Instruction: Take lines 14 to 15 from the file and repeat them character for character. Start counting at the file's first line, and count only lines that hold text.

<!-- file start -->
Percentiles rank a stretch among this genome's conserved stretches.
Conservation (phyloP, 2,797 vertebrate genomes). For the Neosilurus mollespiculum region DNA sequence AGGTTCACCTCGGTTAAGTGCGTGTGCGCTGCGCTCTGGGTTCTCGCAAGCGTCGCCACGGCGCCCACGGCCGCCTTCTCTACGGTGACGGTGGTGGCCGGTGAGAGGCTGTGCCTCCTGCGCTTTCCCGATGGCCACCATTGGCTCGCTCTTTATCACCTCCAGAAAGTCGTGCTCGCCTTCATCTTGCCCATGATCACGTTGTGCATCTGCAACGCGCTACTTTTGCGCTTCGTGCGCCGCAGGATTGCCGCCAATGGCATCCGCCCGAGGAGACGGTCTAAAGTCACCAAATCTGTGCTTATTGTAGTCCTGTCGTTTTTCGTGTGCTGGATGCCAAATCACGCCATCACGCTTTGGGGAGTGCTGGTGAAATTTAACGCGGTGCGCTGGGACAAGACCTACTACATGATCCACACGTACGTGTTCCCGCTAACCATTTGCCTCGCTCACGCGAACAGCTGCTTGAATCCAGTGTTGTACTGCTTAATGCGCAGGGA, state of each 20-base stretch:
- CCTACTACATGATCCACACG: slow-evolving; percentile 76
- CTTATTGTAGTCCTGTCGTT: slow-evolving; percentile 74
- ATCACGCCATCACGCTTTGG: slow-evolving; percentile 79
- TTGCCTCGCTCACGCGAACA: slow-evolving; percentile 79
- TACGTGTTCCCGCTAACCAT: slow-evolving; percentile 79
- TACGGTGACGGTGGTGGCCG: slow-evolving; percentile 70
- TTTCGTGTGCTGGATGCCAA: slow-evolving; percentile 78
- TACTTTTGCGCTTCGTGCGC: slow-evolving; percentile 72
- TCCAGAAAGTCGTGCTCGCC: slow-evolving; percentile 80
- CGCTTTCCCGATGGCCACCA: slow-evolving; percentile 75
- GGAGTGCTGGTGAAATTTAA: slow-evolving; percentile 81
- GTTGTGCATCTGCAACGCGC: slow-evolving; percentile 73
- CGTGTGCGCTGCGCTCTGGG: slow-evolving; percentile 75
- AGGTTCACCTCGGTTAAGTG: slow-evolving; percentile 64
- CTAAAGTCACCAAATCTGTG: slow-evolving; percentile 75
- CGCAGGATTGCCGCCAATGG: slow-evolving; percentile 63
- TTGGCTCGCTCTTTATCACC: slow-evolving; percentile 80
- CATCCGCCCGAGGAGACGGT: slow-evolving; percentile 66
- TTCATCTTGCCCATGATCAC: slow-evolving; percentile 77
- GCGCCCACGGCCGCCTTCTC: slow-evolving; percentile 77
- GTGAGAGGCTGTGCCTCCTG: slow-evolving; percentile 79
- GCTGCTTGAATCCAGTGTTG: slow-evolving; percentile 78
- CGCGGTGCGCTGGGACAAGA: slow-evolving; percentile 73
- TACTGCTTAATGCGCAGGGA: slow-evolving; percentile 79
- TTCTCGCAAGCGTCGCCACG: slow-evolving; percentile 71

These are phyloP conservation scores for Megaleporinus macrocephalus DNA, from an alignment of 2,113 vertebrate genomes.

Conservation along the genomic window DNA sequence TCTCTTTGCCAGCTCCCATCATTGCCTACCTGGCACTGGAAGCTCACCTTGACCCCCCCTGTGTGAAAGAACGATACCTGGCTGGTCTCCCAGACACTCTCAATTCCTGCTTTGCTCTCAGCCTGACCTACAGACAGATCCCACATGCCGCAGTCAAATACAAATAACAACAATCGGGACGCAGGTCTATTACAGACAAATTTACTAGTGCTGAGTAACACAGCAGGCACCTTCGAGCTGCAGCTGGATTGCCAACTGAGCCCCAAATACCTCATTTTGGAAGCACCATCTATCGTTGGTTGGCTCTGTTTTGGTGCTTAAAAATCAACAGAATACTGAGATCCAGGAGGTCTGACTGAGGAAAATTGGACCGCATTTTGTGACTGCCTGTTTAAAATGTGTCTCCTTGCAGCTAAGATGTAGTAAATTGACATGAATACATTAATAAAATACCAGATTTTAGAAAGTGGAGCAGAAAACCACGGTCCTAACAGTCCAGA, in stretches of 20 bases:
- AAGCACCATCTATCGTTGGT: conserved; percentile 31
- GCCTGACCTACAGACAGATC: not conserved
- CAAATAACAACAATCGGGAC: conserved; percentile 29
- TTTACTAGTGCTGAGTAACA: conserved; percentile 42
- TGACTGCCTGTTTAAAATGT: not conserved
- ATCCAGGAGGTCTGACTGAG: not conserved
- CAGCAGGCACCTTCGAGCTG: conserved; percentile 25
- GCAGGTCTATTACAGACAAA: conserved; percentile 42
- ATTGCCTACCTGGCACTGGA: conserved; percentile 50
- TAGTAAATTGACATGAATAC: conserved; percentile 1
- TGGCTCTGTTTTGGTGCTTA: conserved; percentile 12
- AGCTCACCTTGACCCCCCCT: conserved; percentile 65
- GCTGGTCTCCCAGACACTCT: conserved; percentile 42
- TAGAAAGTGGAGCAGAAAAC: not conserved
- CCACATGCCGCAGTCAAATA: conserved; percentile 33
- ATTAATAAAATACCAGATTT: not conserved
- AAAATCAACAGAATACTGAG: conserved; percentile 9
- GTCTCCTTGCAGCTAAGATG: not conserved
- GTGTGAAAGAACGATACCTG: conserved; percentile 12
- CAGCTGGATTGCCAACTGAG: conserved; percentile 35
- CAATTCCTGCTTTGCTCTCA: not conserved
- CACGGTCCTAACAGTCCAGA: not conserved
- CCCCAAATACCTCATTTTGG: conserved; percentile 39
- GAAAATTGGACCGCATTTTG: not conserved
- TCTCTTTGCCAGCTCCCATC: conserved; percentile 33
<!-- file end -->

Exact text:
- GTTGTGCATCTGCAACGCGC: slow-evolving; percentile 73
- CGTGTGCGCTGCGCTCTGGG: slow-evolving; percentile 75